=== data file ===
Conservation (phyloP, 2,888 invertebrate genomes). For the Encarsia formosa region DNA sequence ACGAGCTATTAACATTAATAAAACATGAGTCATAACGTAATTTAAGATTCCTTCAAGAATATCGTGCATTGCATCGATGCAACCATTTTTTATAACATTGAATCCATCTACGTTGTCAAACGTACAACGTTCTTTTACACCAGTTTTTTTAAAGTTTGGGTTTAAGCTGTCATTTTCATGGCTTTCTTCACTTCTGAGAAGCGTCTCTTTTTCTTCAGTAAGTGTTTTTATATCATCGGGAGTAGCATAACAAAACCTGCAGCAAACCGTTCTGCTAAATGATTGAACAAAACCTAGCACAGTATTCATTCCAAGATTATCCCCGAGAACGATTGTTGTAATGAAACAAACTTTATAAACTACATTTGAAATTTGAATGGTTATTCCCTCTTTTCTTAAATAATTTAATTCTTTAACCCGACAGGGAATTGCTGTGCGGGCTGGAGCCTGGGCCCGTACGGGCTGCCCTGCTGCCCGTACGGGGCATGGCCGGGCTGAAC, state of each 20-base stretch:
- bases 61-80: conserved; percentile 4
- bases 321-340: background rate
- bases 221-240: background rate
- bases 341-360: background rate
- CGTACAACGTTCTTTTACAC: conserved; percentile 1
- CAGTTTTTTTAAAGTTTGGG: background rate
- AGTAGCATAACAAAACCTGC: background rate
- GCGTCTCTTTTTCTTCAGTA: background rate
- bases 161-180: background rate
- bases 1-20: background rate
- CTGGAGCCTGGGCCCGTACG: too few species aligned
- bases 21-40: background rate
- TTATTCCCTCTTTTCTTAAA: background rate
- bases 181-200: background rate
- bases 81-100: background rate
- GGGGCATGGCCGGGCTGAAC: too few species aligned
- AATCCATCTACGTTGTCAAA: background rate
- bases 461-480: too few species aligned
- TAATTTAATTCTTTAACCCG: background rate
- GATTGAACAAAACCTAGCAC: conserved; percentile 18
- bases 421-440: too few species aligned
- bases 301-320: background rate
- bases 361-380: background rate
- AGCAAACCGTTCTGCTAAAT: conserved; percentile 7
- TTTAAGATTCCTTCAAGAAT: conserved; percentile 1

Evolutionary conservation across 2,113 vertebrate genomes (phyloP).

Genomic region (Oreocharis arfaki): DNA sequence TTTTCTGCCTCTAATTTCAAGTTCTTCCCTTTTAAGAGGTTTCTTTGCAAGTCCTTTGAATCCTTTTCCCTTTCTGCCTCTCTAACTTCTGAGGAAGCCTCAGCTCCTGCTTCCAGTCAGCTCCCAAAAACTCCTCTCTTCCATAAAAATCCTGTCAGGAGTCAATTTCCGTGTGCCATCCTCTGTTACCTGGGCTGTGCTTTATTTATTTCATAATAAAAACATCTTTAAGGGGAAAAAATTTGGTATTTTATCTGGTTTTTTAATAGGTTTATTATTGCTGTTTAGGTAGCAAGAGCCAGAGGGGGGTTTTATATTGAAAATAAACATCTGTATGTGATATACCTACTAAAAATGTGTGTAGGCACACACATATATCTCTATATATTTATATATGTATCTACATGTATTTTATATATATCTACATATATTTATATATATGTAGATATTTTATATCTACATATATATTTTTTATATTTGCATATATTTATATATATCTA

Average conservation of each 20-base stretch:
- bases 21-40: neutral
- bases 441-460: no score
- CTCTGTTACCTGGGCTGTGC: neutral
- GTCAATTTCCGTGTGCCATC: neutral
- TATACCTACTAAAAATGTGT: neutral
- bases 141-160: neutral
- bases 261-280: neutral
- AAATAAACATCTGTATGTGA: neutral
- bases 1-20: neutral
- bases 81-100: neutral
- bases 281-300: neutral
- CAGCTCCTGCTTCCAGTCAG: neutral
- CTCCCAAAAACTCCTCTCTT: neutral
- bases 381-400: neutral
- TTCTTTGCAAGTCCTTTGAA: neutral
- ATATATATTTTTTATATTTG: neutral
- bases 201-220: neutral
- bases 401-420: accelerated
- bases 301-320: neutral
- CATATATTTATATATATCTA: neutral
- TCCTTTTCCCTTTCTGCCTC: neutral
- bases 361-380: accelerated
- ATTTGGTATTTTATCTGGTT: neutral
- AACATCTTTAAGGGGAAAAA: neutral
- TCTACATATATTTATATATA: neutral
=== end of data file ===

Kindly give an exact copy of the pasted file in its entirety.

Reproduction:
Conservation (phyloP, 2,888 invertebrate genomes). For the Encarsia formosa region DNA sequence ACGAGCTATTAACATTAATAAAACATGAGTCATAACGTAATTTAAGATTCCTTCAAGAATATCGTGCATTGCATCGATGCAACCATTTTTTATAACATTGAATCCATCTACGTTGTCAAACGTACAACGTTCTTTTACACCAGTTTTTTTAAAGTTTGGGTTTAAGCTGTCATTTTCATGGCTTTCTTCACTTCTGAGAAGCGTCTCTTTTTCTTCAGTAAGTGTTTTTATATCATCGGGAGTAGCATAACAAAACCTGCAGCAAACCGTTCTGCTAAATGATTGAACAAAACCTAGCACAGTATTCATTCCAAGATTATCCCCGAGAACGATTGTTGTAATGAAACAAACTTTATAAACTACATTTGAAATTTGAATGGTTATTCCCTCTTTTCTTAAATAATTTAATTCTTTAACCCGACAGGGAATTGCTGTGCGGGCTGGAGCCTGGGCCCGTACGGGCTGCCCTGCTGCCCGTACGGGGCATGGCCGGGCTGAAC, state of each 20-base stretch:
- bases 61-80: conserved; percentile 4
- bases 321-340: background rate
- bases 221-240: background rate
- bases 341-360: background rate
- CGTACAACGTTCTTTTACAC: conserved; percentile 1
- CAGTTTTTTTAAAGTTTGGG: background rate
- AGTAGCATAACAAAACCTGC: background rate
- GCGTCTCTTTTTCTTCAGTA: background rate
- bases 161-180: background rate
- bases 1-20: background rate
- CTGGAGCCTGGGCCCGTACG: too few species aligned
- bases 21-40: background rate
- TTATTCCCTCTTTTCTTAAA: background rate
- bases 181-200: background rate
- bases 81-100: background rate
- GGGGCATGGCCGGGCTGAAC: too few species aligned
- AATCCATCTACGTTGTCAAA: background rate
- bases 461-480: too few species aligned
- TAATTTAATTCTTTAACCCG: background rate
- GATTGAACAAAACCTAGCAC: conserved; percentile 18
- bases 421-440: too few species aligned
- bases 301-320: background rate
- bases 361-380: background rate
- AGCAAACCGTTCTGCTAAAT: conserved; percentile 7
- TTTAAGATTCCTTCAAGAAT: conserved; percentile 1

Evolutionary conservation across 2,113 vertebrate genomes (phyloP).

Genomic region (Oreocharis arfaki): DNA sequence TTTTCTGCCTCTAATTTCAAGTTCTTCCCTTTTAAGAGGTTTCTTTGCAAGTCCTTTGAATCCTTTTCCCTTTCTGCCTCTCTAACTTCTGAGGAAGCCTCAGCTCCTGCTTCCAGTCAGCTCCCAAAAACTCCTCTCTTCCATAAAAATCCTGTCAGGAGTCAATTTCCGTGTGCCATCCTCTGTTACCTGGGCTGTGCTTTATTTATTTCATAATAAAAACATCTTTAAGGGGAAAAAATTTGGTATTTTATCTGGTTTTTTAATAGGTTTATTATTGCTGTTTAGGTAGCAAGAGCCAGAGGGGGGTTTTATATTGAAAATAAACATCTGTATGTGATATACCTACTAAAAATGTGTGTAGGCACACACATATATCTCTATATATTTATATATGTATCTACATGTATTTTATATATATCTACATATATTTATATATATGTAGATATTTTATATCTACATATATATTTTTTATATTTGCATATATTTATATATATCTA

Average conservation of each 20-base stretch:
- bases 21-40: neutral
- bases 441-460: no score
- CTCTGTTACCTGGGCTGTGC: neutral
- GTCAATTTCCGTGTGCCATC: neutral
- TATACCTACTAAAAATGTGT: neutral
- bases 141-160: neutral
- bases 261-280: neutral
- AAATAAACATCTGTATGTGA: neutral
- bases 1-20: neutral
- bases 81-100: neutral
- bases 281-300: neutral
- CAGCTCCTGCTTCCAGTCAG: neutral
- CTCCCAAAAACTCCTCTCTT: neutral
- bases 381-400: neutral
- TTCTTTGCAAGTCCTTTGAA: neutral
- ATATATATTTTTTATATTTG: neutral
- bases 201-220: neutral
- bases 401-420: accelerated
- bases 301-320: neutral
- CATATATTTATATATATCTA: neutral
- TCCTTTTCCCTTTCTGCCTC: neutral
- bases 361-380: accelerated
- ATTTGGTATTTTATCTGGTT: neutral
- AACATCTTTAAGGGGAAAAA: neutral
- TCTACATATATTTATATATA: neutral